Practices: Today, the practices of Zeroastrians (or Parsis) have several important practices, including a coming of age ritual, penance, ceremonies, sacred objects, festivals, burial rites, and much more. In the coming of age ritual, children are either 7 or 10 (depending on whether they study the form from either India or Persia). They are initiated into the religion and receive either a shirt and a girdle which they are supposed to wear their whole life. Penance is very much like the Catholic version of confession, where you confess to a priest, but first must recite the patet, whereas Catholics recite the Act of Contrition. The chief ceremony is known as the Yasna, which is basically a sacrifice of sacred liquor and celebrated before the sacred fire (which is left burning at all times), and recitation of large portions of the Avesta. There are six seasonal festivals in Zeroastrianism, the most important of which is the New Years Festival. Lastly, burial rites are very important to Parsis. A “four-eyed” dog (a dog with spots above each eye) is brought before the corpse and brought back five times a day, which goes on for three days. This is thought to expose the dead.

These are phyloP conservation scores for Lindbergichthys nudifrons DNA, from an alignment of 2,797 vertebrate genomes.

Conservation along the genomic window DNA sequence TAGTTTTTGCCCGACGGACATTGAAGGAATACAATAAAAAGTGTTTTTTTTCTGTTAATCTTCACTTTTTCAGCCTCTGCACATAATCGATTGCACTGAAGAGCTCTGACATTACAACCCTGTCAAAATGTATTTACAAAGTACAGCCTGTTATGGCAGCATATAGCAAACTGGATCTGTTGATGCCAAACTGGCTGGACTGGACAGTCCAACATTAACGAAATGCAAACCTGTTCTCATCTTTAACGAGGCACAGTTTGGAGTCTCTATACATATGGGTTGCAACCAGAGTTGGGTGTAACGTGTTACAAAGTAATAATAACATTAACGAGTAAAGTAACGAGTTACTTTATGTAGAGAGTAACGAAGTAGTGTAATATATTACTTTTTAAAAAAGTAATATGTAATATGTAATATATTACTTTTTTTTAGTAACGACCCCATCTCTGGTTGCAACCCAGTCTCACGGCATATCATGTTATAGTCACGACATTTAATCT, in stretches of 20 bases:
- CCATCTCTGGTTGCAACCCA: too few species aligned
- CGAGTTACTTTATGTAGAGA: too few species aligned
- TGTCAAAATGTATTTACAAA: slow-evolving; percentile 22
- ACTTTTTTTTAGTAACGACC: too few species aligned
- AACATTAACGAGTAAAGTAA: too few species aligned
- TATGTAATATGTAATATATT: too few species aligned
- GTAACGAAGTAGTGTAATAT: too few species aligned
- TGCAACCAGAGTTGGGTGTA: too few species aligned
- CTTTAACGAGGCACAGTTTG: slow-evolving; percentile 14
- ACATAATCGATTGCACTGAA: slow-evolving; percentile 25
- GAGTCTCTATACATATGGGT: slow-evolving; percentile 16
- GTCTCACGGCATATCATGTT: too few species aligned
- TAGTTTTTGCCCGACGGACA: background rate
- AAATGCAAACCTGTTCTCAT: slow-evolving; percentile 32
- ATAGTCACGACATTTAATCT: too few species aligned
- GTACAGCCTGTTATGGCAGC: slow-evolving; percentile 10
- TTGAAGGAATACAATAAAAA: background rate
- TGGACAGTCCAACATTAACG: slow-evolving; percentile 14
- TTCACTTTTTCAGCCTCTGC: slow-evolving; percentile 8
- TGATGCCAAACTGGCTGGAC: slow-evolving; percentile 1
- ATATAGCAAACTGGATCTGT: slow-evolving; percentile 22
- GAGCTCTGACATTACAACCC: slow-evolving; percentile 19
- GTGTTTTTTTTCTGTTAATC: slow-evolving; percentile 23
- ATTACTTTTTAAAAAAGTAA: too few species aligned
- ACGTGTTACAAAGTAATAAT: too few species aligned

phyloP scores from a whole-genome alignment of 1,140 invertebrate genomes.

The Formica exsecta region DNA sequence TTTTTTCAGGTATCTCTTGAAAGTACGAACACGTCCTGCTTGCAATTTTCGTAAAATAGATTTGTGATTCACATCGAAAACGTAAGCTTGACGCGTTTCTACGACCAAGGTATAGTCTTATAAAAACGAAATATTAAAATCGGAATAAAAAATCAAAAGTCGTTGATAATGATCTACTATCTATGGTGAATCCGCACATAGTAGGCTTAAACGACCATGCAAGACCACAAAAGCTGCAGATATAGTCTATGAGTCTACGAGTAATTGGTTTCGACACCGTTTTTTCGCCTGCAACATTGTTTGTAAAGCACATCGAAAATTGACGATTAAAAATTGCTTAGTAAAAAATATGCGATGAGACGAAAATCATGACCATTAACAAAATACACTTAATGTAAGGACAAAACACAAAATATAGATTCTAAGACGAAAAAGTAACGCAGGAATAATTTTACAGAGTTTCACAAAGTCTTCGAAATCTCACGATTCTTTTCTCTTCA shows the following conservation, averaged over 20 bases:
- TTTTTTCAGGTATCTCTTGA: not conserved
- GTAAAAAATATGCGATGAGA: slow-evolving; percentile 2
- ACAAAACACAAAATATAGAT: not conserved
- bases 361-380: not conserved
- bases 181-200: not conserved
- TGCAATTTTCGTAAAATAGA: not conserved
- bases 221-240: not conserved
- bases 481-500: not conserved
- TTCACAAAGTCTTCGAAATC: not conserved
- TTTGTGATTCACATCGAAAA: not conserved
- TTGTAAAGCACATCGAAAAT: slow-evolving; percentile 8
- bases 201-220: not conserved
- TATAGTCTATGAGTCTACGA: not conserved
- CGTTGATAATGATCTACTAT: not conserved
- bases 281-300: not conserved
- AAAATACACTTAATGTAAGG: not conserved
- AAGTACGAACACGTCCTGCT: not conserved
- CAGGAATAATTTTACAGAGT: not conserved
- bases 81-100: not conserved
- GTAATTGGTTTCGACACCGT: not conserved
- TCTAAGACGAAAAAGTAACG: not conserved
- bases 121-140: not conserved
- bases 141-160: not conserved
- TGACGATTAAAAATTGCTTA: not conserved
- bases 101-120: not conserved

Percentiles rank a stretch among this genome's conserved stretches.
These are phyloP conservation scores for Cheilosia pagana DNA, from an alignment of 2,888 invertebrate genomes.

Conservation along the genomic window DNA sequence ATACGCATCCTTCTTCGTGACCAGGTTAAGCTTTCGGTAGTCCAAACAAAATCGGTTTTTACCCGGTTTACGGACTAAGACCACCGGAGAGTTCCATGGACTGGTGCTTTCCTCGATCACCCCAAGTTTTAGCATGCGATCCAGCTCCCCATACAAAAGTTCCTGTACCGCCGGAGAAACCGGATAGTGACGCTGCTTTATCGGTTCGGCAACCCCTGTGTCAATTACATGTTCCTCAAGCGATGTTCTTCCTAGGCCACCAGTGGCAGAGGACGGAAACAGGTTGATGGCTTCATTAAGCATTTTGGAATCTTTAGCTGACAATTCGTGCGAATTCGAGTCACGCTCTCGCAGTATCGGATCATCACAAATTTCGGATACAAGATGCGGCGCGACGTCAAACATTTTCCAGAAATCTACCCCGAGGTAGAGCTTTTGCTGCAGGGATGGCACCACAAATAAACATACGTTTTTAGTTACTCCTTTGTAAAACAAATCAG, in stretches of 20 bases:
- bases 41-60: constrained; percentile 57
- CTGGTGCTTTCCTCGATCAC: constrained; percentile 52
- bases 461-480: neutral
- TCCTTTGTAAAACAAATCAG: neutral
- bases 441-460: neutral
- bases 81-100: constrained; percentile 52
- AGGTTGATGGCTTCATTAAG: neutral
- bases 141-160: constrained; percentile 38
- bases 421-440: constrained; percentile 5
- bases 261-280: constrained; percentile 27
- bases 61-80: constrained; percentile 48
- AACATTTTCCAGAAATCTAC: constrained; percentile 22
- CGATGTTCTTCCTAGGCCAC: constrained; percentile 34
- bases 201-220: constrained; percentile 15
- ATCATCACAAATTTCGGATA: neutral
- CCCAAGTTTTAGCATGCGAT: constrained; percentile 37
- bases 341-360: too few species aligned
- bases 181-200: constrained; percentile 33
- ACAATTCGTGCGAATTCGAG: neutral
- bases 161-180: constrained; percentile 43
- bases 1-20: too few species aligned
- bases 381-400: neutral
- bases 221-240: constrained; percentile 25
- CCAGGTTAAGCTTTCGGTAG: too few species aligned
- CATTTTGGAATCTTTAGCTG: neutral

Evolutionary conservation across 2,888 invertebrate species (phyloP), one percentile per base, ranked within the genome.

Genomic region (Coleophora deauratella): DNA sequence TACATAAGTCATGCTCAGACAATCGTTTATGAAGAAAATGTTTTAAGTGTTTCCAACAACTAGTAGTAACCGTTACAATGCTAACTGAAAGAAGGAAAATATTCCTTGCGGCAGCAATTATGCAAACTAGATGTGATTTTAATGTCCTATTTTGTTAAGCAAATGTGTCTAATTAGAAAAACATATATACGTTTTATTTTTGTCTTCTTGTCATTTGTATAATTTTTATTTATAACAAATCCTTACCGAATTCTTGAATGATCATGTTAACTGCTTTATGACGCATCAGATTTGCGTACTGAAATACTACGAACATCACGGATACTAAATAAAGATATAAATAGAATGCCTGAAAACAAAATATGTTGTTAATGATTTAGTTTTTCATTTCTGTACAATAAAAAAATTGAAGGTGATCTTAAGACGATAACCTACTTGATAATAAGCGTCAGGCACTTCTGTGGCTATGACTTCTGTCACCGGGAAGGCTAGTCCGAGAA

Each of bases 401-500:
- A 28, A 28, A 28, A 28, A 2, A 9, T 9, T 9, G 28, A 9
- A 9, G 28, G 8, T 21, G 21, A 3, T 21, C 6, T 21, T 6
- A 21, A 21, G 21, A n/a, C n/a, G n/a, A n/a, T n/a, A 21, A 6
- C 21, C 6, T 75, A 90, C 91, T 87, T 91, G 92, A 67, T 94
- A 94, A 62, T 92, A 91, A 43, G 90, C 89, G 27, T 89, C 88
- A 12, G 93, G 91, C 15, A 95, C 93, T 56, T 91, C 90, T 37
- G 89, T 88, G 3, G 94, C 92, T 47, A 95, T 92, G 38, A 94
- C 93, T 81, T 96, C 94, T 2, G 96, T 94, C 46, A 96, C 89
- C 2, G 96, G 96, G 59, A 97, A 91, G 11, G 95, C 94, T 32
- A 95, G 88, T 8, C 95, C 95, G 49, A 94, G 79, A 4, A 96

References: I got my information from these places: http://www.religionfacts.com/zoroastrianism/index.htm and http://globalgoodgroup.com/blog/2011/12/17/three-awesome-world-religions-you-didnt-know-existed/

 

Are You Lazy? You Can Still Be an Environmentalist! June 17, 2013

Filed under: Going Green,Recycling — Mary @ 8:50 am
Tags: , , , ,

In other words, how to be a lazy environmentalist. Being lazy isn’t really a huge problem, according to http://www.youtube.com/watch?v=B958zcq43ZI (this YouTube video) (apparently those little blue link things don’t really work today or on this YouTube video or something, but . . . anyway . . . too good a reference to go to waste). Anyway, everyone wants to save the environment, but not everybody thinks that they are especially up to it. They go like, “Yeah, I’m waaaaaaay too lazy to do all this stuffs that you’re asking me to do because it’s like waaaaaay too hard…”